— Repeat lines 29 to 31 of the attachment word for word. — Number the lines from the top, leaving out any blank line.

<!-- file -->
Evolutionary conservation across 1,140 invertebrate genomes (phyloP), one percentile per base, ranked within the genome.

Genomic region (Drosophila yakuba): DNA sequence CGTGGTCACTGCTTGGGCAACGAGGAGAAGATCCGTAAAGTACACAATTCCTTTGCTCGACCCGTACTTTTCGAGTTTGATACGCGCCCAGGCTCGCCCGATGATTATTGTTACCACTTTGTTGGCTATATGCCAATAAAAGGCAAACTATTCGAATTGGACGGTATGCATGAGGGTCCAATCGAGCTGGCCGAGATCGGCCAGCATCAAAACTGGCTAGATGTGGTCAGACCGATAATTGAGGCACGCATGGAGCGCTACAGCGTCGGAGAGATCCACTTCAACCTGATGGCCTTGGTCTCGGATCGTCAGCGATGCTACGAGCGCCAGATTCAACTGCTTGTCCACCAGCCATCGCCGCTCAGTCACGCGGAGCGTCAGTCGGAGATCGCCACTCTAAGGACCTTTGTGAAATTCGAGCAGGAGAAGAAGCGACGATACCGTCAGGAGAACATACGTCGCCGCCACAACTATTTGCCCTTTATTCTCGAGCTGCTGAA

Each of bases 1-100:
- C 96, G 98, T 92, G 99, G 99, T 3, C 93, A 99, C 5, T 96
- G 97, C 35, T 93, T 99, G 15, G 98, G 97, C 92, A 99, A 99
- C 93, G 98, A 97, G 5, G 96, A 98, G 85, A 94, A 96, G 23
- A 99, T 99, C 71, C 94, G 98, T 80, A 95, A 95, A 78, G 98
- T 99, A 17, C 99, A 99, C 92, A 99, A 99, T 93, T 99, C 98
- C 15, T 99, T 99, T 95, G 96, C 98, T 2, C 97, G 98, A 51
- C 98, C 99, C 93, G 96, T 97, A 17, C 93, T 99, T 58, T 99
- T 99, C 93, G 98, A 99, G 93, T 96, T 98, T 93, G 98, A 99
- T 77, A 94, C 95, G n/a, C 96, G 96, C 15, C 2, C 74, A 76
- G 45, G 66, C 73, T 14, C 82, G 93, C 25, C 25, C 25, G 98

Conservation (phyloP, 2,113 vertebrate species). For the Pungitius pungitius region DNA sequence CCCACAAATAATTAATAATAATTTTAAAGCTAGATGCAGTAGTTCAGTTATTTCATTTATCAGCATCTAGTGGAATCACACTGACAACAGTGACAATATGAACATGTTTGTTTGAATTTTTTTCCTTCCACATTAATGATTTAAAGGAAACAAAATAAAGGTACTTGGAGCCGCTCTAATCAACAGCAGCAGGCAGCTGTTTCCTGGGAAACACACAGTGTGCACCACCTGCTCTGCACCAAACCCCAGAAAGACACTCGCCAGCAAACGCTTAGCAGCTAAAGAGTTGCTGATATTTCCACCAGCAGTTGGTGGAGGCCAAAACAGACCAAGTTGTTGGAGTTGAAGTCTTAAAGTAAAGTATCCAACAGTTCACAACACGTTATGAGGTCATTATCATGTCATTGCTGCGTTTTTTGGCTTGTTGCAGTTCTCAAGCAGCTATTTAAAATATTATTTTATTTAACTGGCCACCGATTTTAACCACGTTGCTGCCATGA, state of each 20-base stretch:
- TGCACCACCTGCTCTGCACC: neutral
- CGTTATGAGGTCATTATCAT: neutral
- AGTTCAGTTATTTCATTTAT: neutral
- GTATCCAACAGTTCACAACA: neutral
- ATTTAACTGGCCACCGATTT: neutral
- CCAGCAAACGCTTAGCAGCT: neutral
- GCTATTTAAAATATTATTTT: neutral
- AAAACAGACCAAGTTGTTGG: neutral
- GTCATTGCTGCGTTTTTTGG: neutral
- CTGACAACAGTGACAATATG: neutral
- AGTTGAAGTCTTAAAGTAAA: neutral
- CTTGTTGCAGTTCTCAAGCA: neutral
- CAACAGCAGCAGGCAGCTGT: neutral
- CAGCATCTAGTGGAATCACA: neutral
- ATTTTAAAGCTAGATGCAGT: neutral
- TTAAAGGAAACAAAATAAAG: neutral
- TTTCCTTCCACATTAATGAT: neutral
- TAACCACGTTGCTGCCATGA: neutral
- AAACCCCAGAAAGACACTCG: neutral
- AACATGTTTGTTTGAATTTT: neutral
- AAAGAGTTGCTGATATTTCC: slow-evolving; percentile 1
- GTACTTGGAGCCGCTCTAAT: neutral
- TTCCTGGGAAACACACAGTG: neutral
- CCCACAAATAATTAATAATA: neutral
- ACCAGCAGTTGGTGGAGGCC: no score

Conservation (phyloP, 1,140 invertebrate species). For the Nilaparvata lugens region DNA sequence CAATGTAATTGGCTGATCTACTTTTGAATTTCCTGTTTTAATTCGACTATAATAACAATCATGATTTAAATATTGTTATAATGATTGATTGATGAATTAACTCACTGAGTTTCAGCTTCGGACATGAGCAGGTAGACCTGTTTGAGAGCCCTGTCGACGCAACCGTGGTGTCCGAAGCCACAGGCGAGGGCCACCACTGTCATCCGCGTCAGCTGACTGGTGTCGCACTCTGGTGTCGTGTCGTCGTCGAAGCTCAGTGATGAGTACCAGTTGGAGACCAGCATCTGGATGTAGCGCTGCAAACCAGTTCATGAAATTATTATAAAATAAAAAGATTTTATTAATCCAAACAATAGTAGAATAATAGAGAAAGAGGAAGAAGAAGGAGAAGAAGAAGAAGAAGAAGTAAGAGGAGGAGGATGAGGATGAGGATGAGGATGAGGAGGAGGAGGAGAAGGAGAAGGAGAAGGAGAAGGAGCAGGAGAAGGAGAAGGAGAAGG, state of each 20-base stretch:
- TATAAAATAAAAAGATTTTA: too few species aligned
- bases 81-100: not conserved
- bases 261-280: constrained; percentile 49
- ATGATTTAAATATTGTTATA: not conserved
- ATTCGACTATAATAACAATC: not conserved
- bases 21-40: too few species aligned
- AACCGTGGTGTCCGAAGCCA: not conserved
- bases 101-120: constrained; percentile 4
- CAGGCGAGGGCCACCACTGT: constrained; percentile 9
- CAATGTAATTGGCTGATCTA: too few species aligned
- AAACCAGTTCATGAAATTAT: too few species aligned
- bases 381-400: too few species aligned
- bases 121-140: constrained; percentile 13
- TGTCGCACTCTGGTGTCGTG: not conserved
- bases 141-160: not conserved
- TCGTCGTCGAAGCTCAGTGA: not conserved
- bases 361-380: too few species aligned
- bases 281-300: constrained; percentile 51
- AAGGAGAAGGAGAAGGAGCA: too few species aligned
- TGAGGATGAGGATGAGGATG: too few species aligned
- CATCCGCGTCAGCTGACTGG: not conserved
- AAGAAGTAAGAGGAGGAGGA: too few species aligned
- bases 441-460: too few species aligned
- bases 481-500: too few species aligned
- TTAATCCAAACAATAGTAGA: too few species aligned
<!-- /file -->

- ATTTTAAAGCTAGATGCAGT: neutral
- TTAAAGGAAACAAAATAAAG: neutral
- TTTCCTTCCACATTAATGAT: neutral